Proponents of the site say it could bring life to Mercerdale Park and the north-end of the Island after hours. They see MICA as an extension of the Island’s downtown initiatives, “mitigation between Town Center and our backyards,” said Hill. They also point out the synergy between the proposal and existing hubs of activity on the Island, like the farmer’s market and the city’s Music in the Park series. A café, restrooms and storage space to be used by the market, could also be worked into plans.
But Mayor Bruce Bassett asked the question on everyone’s mind—where would people park? Hill said it wasn’t cost effective to build a parking lot exclusively for the new venue. MICA leadership have talked to neighbors Farmers Insurance, Wells Fargo and Evergreen Covenant Church, among others, about using their parking lots. Because most performances would be after business hours, there would be no competition for parking, said Hill. He added that another possibility was to run a shuttle between the venue and the North Park-and-Ride.
Grausz said that the city would work with MICA to move the process forward. Even if it doesn’t contribute, it is city land and decisions will have to be made about how it interfaces with the future venue. Grausz said for a successful fundraising campaign, MICA would need to present a drawing or plan that brings the project to life for Islanders.
Others agreed. “As one of the most vocal opponents originally,” said Councilmember Jane Brahm, “I think we’re getting there.”
The Town Center
Revitalizing Town Center has been a long but still undefined goal of city staff and council.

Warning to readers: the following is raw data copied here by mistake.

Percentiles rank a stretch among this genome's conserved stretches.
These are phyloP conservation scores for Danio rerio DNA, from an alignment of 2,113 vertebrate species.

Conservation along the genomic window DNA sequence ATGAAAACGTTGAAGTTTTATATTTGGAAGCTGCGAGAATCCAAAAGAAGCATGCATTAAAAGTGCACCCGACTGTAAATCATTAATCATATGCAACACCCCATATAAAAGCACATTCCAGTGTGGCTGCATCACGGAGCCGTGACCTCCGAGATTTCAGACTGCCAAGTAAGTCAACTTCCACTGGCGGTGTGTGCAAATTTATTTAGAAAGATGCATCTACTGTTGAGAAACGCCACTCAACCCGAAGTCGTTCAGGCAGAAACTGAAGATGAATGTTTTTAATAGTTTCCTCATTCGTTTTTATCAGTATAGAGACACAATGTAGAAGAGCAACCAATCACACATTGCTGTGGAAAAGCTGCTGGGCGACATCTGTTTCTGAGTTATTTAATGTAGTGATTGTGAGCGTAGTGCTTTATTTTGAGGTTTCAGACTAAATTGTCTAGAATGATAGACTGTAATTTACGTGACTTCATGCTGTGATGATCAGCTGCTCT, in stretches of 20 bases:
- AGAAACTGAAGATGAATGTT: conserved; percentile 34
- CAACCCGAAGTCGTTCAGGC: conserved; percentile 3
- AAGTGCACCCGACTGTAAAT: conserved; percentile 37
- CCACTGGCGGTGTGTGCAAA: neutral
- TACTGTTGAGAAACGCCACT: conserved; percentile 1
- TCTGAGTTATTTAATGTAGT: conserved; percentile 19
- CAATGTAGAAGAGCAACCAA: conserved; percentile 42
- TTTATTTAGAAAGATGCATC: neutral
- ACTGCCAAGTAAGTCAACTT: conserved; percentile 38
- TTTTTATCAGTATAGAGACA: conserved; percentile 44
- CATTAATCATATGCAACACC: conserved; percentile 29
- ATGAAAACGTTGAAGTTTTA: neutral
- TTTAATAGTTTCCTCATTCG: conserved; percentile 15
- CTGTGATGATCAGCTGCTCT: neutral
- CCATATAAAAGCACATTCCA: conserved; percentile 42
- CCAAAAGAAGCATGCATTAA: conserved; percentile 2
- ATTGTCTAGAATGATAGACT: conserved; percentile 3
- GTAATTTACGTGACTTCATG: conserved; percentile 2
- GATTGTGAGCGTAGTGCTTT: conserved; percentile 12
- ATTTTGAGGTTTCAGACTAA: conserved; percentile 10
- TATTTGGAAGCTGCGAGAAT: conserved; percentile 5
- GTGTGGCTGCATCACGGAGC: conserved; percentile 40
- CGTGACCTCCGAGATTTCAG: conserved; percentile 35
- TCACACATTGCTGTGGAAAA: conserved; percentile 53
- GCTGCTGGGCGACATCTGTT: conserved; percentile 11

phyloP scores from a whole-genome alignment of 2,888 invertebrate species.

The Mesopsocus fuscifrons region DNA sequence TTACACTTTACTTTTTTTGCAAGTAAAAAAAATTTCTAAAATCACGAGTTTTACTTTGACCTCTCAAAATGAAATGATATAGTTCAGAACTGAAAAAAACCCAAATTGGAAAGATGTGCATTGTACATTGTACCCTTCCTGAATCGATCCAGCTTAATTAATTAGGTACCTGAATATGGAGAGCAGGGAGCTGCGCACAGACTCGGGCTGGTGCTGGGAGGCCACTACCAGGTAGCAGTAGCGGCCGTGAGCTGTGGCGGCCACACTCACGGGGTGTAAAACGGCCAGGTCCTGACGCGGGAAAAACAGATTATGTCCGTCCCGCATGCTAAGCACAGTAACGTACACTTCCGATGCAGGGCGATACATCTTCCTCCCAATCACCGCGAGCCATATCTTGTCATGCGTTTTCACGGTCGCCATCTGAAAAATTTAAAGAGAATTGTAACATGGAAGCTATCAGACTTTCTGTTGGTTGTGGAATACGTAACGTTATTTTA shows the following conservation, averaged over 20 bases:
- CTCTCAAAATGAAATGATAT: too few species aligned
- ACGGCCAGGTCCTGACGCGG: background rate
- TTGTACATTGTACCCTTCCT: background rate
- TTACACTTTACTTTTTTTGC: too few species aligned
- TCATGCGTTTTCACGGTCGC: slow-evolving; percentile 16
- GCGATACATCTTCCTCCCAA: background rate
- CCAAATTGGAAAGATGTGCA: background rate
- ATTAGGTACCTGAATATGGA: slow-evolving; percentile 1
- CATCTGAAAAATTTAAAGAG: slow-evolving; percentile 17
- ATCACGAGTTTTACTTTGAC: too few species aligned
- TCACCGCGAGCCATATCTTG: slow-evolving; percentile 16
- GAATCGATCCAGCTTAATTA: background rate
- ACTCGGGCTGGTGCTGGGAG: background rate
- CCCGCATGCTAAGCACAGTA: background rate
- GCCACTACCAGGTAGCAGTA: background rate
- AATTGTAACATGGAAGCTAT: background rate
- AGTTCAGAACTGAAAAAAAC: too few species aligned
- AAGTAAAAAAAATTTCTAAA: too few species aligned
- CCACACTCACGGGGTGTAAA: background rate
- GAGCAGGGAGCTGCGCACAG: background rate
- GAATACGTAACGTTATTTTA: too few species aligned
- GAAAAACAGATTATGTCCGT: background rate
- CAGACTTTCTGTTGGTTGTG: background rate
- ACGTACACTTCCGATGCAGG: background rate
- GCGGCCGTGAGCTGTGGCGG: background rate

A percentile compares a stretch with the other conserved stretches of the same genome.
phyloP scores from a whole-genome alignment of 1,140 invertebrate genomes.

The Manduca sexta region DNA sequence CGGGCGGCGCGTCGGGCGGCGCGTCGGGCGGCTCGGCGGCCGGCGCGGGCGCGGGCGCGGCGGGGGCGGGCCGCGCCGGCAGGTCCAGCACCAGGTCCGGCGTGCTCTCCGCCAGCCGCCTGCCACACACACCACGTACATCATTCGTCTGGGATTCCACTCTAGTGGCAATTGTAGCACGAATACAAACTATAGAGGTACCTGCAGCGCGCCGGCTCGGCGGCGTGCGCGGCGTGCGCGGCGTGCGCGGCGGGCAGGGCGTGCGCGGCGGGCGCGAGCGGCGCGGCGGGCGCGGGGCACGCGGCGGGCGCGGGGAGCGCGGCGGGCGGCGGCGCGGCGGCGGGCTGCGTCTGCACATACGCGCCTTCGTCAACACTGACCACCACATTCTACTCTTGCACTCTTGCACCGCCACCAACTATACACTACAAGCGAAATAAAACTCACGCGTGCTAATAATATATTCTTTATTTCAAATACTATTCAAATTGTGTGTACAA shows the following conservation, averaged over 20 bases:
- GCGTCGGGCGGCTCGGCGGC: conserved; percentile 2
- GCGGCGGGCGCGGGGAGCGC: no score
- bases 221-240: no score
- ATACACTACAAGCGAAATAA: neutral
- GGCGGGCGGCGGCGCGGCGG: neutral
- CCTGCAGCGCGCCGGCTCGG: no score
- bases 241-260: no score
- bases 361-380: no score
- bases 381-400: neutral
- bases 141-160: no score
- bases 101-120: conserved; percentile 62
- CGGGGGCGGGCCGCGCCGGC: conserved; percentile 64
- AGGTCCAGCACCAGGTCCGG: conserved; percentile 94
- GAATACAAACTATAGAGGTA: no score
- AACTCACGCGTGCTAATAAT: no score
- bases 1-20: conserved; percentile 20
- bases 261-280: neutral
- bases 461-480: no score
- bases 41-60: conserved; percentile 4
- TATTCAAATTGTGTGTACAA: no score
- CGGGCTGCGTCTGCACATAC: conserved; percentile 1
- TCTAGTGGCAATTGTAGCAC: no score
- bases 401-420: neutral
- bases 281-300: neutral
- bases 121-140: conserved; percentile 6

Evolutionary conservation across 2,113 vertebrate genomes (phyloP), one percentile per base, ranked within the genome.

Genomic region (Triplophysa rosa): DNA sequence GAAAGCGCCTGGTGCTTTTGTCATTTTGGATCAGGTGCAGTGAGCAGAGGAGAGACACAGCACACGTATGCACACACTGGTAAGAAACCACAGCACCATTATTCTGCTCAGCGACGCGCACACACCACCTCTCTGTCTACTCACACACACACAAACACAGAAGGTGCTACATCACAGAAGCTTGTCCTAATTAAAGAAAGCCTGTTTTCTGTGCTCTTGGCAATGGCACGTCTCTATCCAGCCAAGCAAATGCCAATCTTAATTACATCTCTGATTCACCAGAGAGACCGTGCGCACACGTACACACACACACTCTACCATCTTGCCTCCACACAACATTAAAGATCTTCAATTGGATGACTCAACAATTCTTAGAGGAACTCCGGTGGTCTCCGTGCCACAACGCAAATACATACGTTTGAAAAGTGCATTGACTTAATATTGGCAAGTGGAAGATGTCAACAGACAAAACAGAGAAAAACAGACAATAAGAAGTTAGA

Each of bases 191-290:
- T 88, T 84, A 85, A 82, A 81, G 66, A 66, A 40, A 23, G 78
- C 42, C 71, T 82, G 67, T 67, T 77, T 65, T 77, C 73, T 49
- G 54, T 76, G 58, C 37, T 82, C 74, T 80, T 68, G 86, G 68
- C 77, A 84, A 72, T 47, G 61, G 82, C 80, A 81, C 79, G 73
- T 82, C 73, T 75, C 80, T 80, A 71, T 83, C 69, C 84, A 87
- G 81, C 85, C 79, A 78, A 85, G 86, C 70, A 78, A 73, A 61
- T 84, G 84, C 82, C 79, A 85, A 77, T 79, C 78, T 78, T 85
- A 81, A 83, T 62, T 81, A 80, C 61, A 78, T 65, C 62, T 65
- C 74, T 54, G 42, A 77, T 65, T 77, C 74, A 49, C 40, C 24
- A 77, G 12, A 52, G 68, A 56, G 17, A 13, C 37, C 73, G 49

Council spent about an hour on Saturday trying to articulate how the conversation should progress in 2014. Mayor Bassett pointed out that for those fresh off the campaign trail, Town Center was high on the minds of the public. What exactly residents wanted to see though, was still unclear.
“[There’s an] understanding of a need for orchestration,” said Councilmember Benson Wong, insight gleaned while doorbelling last fall. “Nobody can articulate it well because it’s somewhat subjective. But the thinking is that something is lacking.”
Council also noted that light rail’s eventual presence would greatly increase the foot traffic into its downtown core.
Many ideas have been tossed around, from updates to Mercer Island zoning to a more central, open space. Grausz cautioned that any proposal be well-defined and shared with the public, so as not to “scare people.”
In the interim, Senn suggested a booster committee to address smaller changes, while the city also adopted long-range goals. That booster committee could be responsible for everything from backing a “shop local” movement, to connecting in person with businesses, and drafting letters to welcome new residents to the Island. Council also expressed interest in better incorporating Town Center’s new apartment units into the community.
“We’ve never thought about them as part of Mercer Island,” said Senn.